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Great white shark sightings cause two closures at Popham Beach State Park

The sightings happened on July 31 and July 27 in the same area of water, according to lifeguards.

POPHAM BEACH, Maine — Hundreds of Mainers and tourists flocked to Popham Beach State Park on Monday, a typical sight on a warm August afternoon.

You wouldn't know it on the surface, but underneath the surfers and swimmers is where two great white shark sightings happened within six days.

The first white shark was reported by a longtime surfer, according to Maine State Parks Lifeguard Coordinator Sean Vaillancourt.

"Any time we have a sighting that's confirmed, we will close the water just to be safe," Vaillancourt said. "They are here... it's a place where there is a lot of food."

Vaillancourt said the second shark sighting on Sunday was reported in the same area of water between Little Fox Island and Heron Island.

Just three hours after the beach closer was lifted Monday morning following Sunday's shark sighting, hundreds of families were at the beach, many in the water.

James Black said he came to Popham Beach with family and friends to celebrate his birthday; the visit was weeks of planning, he said.

"It came up that they shut the beach down, but no worries, we haven't seen any sharks today. We'll just be out here enjoying the beach," Black said. "I think statistically it's so rare you have a better chance of getting in an accident driving here than being attacked by a shark."

Dr. James Sulikowski, a marine scientist at Arizona State University, has studied sharks off the coast of New England since 1999 and said two closures in one week is unusual.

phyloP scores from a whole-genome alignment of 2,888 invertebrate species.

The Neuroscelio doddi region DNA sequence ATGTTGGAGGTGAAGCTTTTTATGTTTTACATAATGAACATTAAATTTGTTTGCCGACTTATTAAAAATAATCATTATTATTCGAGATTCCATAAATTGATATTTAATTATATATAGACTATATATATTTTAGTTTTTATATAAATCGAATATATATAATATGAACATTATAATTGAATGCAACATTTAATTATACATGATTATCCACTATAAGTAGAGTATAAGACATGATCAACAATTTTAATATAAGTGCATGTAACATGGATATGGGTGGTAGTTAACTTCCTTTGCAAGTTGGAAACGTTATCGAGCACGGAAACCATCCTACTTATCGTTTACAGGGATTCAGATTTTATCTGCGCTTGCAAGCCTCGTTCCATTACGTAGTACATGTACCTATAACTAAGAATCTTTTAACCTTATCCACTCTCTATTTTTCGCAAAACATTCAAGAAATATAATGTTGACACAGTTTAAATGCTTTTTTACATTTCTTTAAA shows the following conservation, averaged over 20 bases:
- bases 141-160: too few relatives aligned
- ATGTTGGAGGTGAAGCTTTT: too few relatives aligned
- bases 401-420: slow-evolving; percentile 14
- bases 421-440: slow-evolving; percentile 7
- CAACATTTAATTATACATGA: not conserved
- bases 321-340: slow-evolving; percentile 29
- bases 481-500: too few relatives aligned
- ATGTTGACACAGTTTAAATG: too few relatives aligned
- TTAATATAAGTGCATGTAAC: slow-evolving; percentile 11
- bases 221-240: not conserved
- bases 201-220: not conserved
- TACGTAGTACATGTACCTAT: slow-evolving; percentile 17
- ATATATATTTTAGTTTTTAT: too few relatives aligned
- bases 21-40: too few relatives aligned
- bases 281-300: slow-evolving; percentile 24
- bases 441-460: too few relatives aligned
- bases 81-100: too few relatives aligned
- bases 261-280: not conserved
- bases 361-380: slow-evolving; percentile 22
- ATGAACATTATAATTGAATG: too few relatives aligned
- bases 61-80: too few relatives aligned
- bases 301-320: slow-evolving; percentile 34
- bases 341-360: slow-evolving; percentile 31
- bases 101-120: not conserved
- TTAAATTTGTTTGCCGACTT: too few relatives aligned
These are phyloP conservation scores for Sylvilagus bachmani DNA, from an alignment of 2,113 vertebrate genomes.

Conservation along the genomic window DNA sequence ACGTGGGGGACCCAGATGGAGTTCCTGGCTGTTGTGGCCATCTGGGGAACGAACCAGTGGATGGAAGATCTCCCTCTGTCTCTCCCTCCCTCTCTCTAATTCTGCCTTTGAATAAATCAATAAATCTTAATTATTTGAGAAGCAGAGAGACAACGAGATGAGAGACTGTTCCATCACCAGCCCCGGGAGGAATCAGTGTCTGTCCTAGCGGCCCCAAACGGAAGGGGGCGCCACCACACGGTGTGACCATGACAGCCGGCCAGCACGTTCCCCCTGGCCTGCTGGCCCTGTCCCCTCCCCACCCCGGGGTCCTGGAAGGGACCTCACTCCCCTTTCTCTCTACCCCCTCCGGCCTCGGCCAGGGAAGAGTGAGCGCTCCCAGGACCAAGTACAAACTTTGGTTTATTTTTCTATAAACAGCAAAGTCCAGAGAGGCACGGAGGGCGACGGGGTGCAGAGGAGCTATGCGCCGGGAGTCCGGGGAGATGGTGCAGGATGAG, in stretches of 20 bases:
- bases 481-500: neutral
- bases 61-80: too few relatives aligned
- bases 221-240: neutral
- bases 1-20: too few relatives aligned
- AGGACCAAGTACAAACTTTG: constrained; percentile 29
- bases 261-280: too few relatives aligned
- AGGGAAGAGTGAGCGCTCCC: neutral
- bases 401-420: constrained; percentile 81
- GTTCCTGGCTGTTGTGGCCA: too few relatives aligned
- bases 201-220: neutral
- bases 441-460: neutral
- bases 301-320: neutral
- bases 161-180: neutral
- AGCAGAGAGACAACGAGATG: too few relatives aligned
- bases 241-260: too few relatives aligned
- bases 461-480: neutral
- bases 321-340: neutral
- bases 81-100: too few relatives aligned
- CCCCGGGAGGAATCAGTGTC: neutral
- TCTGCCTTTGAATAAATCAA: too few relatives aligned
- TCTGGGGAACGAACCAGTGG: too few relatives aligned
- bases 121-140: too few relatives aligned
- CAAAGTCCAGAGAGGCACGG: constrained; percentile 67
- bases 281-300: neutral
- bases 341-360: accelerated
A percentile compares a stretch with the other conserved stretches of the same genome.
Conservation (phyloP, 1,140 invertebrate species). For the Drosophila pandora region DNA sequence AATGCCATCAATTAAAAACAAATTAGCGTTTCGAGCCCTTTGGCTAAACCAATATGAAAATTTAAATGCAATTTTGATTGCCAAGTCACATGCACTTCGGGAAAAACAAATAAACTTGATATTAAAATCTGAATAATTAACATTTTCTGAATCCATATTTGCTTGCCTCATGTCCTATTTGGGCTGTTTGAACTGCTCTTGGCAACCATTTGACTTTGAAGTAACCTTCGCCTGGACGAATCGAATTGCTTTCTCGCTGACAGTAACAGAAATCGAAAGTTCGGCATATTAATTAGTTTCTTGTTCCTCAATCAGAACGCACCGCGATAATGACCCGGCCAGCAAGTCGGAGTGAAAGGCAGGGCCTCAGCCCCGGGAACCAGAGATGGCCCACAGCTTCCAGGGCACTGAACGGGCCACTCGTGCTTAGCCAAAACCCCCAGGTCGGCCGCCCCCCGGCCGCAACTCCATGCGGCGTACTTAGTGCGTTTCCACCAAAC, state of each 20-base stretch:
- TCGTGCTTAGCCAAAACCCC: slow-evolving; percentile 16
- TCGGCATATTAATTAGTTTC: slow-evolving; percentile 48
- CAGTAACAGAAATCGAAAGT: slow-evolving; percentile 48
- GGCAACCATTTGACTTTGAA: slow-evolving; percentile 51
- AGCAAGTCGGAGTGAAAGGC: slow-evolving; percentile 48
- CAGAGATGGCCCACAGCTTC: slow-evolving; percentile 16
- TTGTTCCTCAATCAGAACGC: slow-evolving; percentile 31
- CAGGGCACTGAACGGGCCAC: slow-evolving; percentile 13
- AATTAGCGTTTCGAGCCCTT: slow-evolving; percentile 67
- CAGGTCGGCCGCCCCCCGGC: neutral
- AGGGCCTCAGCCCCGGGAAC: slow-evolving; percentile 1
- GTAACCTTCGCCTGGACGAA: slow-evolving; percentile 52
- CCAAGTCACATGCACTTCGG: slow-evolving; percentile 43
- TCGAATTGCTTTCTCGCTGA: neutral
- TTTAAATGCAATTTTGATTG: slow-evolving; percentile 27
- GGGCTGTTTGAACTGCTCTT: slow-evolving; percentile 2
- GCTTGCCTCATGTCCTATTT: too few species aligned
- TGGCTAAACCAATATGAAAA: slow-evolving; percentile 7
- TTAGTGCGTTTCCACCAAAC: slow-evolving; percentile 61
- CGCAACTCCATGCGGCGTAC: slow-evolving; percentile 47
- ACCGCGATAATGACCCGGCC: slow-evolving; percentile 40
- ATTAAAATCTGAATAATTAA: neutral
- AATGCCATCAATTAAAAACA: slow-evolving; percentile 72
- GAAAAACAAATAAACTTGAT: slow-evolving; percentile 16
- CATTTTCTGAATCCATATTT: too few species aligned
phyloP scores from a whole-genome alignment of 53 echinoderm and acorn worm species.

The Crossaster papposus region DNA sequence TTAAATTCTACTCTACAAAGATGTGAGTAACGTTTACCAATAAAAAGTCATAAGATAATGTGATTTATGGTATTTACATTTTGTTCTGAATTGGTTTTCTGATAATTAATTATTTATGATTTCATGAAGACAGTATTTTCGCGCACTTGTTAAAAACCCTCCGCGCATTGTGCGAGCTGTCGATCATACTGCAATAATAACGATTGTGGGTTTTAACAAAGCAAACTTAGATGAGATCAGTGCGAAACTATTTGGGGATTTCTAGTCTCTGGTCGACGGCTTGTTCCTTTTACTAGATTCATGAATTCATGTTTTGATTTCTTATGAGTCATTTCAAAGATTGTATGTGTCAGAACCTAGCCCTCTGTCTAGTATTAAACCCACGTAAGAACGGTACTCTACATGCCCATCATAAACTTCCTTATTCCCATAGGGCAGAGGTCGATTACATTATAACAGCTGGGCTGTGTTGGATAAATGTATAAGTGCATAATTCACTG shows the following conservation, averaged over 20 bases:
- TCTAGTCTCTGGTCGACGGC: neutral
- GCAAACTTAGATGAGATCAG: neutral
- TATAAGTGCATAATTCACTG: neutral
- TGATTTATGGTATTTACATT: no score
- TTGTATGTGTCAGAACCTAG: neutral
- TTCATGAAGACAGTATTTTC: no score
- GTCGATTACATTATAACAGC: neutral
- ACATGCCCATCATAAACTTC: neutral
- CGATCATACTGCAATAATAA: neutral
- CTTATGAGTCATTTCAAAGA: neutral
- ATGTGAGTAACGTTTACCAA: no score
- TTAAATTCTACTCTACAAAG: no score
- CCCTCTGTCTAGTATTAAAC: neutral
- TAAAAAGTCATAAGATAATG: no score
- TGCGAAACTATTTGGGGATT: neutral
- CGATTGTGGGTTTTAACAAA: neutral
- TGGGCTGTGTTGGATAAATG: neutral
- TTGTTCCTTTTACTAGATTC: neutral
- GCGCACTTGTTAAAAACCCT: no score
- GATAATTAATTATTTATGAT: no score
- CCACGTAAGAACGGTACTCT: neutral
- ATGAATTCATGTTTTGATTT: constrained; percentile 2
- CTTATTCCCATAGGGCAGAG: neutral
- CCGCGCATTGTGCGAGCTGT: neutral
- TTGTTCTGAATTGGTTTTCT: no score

Sulikowski added more shark sightings don't necessarily mean more sharks.

"It's not something we normally see, but we got a lot more eyes on the water, new tech, people looking, and there are more sharks. It's probably a combination of both of those," Sulikowski said. "Was it the same shark? Just hanging around in that area, I mean it is possible if they find good food."

Sulikowski said afternoon beachgoers who splash around on a boogie board shouldn't worry about a shark, and the risk falls on swimmers and surfers who go early in the morning when visibility is low.

"No matter what precautions we take, it's still their environment," Sulikowski said. "Stay close to shore, stay close to the lifeguards, and everything should be OK."

The University of New England has partnered with the Maine Department of Marine Resources to install new buoys that can scan tagged sharks as they swim by.

UNE researchers already placed one buoy in Saco Bay, and a buoy provided by the Maine DMR is expected to be placed off Popham Beach in the near future.

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